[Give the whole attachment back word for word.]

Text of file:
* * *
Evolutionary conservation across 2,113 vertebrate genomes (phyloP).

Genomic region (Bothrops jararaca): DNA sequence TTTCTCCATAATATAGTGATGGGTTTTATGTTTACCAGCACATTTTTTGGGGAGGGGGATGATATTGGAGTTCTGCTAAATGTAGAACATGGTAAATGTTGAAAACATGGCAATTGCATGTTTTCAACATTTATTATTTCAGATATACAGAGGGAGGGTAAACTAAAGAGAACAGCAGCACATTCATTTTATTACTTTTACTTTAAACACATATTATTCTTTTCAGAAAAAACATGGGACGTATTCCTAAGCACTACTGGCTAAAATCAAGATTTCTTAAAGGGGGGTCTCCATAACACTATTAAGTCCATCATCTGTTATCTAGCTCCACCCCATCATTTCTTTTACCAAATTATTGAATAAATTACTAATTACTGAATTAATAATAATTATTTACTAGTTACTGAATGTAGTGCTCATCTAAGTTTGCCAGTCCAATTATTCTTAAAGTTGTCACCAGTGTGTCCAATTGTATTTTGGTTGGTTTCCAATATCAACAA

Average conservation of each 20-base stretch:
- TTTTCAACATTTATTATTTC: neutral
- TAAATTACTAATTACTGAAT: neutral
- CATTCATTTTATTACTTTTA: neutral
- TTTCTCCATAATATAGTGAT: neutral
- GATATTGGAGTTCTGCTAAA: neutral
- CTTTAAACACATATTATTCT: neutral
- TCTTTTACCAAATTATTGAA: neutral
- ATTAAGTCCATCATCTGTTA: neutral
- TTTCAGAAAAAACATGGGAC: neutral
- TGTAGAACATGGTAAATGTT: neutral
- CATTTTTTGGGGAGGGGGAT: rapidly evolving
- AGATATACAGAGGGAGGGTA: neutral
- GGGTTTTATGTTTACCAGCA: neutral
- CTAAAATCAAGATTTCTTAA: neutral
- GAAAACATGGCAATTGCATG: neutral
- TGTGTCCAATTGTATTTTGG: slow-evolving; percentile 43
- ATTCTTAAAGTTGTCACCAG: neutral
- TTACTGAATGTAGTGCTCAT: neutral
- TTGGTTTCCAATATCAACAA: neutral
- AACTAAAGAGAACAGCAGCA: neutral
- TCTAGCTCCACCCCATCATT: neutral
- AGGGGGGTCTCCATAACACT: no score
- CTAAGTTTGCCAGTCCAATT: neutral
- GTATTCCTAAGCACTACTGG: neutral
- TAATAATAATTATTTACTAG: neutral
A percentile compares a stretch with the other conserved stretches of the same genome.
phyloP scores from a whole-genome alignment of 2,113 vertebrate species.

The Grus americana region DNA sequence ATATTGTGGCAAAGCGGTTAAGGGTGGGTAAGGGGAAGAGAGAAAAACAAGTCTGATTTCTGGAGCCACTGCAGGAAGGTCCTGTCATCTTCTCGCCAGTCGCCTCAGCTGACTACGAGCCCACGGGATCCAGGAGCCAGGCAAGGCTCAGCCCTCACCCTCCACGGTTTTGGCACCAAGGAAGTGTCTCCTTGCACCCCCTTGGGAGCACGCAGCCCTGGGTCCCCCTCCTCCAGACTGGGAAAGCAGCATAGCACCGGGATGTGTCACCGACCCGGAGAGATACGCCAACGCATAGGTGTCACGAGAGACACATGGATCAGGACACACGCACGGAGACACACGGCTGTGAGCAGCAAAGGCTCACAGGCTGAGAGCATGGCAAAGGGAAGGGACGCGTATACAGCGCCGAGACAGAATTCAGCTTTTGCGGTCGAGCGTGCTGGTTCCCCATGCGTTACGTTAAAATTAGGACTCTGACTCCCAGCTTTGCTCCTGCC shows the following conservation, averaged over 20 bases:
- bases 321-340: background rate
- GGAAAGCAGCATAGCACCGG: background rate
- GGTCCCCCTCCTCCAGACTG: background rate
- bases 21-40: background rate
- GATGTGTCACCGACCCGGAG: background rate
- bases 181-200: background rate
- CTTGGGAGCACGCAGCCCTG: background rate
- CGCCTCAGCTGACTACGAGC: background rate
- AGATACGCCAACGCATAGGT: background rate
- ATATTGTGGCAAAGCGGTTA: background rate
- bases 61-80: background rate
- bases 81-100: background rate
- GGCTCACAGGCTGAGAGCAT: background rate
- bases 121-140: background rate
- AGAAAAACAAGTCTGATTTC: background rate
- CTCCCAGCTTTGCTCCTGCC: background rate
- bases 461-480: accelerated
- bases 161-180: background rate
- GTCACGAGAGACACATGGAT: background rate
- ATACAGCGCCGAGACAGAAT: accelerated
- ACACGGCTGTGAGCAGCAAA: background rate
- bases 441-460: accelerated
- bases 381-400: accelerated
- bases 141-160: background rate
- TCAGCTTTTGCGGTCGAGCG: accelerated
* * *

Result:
Evolutionary conservation across 2,113 vertebrate genomes (phyloP).

Genomic region (Bothrops jararaca): DNA sequence TTTCTCCATAATATAGTGATGGGTTTTATGTTTACCAGCACATTTTTTGGGGAGGGGGATGATATTGGAGTTCTGCTAAATGTAGAACATGGTAAATGTTGAAAACATGGCAATTGCATGTTTTCAACATTTATTATTTCAGATATACAGAGGGAGGGTAAACTAAAGAGAACAGCAGCACATTCATTTTATTACTTTTACTTTAAACACATATTATTCTTTTCAGAAAAAACATGGGACGTATTCCTAAGCACTACTGGCTAAAATCAAGATTTCTTAAAGGGGGGTCTCCATAACACTATTAAGTCCATCATCTGTTATCTAGCTCCACCCCATCATTTCTTTTACCAAATTATTGAATAAATTACTAATTACTGAATTAATAATAATTATTTACTAGTTACTGAATGTAGTGCTCATCTAAGTTTGCCAGTCCAATTATTCTTAAAGTTGTCACCAGTGTGTCCAATTGTATTTTGGTTGGTTTCCAATATCAACAA

Average conservation of each 20-base stretch:
- TTTTCAACATTTATTATTTC: neutral
- TAAATTACTAATTACTGAAT: neutral
- CATTCATTTTATTACTTTTA: neutral
- TTTCTCCATAATATAGTGAT: neutral
- GATATTGGAGTTCTGCTAAA: neutral
- CTTTAAACACATATTATTCT: neutral
- TCTTTTACCAAATTATTGAA: neutral
- ATTAAGTCCATCATCTGTTA: neutral
- TTTCAGAAAAAACATGGGAC: neutral
- TGTAGAACATGGTAAATGTT: neutral
- CATTTTTTGGGGAGGGGGAT: rapidly evolving
- AGATATACAGAGGGAGGGTA: neutral
- GGGTTTTATGTTTACCAGCA: neutral
- CTAAAATCAAGATTTCTTAA: neutral
- GAAAACATGGCAATTGCATG: neutral
- TGTGTCCAATTGTATTTTGG: slow-evolving; percentile 43
- ATTCTTAAAGTTGTCACCAG: neutral
- TTACTGAATGTAGTGCTCAT: neutral
- TTGGTTTCCAATATCAACAA: neutral
- AACTAAAGAGAACAGCAGCA: neutral
- TCTAGCTCCACCCCATCATT: neutral
- AGGGGGGTCTCCATAACACT: no score
- CTAAGTTTGCCAGTCCAATT: neutral
- GTATTCCTAAGCACTACTGG: neutral
- TAATAATAATTATTTACTAG: neutral
A percentile compares a stretch with the other conserved stretches of the same genome.
phyloP scores from a whole-genome alignment of 2,113 vertebrate species.

The Grus americana region DNA sequence ATATTGTGGCAAAGCGGTTAAGGGTGGGTAAGGGGAAGAGAGAAAAACAAGTCTGATTTCTGGAGCCACTGCAGGAAGGTCCTGTCATCTTCTCGCCAGTCGCCTCAGCTGACTACGAGCCCACGGGATCCAGGAGCCAGGCAAGGCTCAGCCCTCACCCTCCACGGTTTTGGCACCAAGGAAGTGTCTCCTTGCACCCCCTTGGGAGCACGCAGCCCTGGGTCCCCCTCCTCCAGACTGGGAAAGCAGCATAGCACCGGGATGTGTCACCGACCCGGAGAGATACGCCAACGCATAGGTGTCACGAGAGACACATGGATCAGGACACACGCACGGAGACACACGGCTGTGAGCAGCAAAGGCTCACAGGCTGAGAGCATGGCAAAGGGAAGGGACGCGTATACAGCGCCGAGACAGAATTCAGCTTTTGCGGTCGAGCGTGCTGGTTCCCCATGCGTTACGTTAAAATTAGGACTCTGACTCCCAGCTTTGCTCCTGCC shows the following conservation, averaged over 20 bases:
- bases 321-340: background rate
- GGAAAGCAGCATAGCACCGG: background rate
- GGTCCCCCTCCTCCAGACTG: background rate
- bases 21-40: background rate
- GATGTGTCACCGACCCGGAG: background rate
- bases 181-200: background rate
- CTTGGGAGCACGCAGCCCTG: background rate
- CGCCTCAGCTGACTACGAGC: background rate
- AGATACGCCAACGCATAGGT: background rate
- ATATTGTGGCAAAGCGGTTA: background rate
- bases 61-80: background rate
- bases 81-100: background rate
- GGCTCACAGGCTGAGAGCAT: background rate
- bases 121-140: background rate
- AGAAAAACAAGTCTGATTTC: background rate
- CTCCCAGCTTTGCTCCTGCC: background rate
- bases 461-480: accelerated
- bases 161-180: background rate
- GTCACGAGAGACACATGGAT: background rate
- ATACAGCGCCGAGACAGAAT: accelerated
- ACACGGCTGTGAGCAGCAAA: background rate
- bases 441-460: accelerated
- bases 381-400: accelerated
- bases 141-160: background rate
- TCAGCTTTTGCGGTCGAGCG: accelerated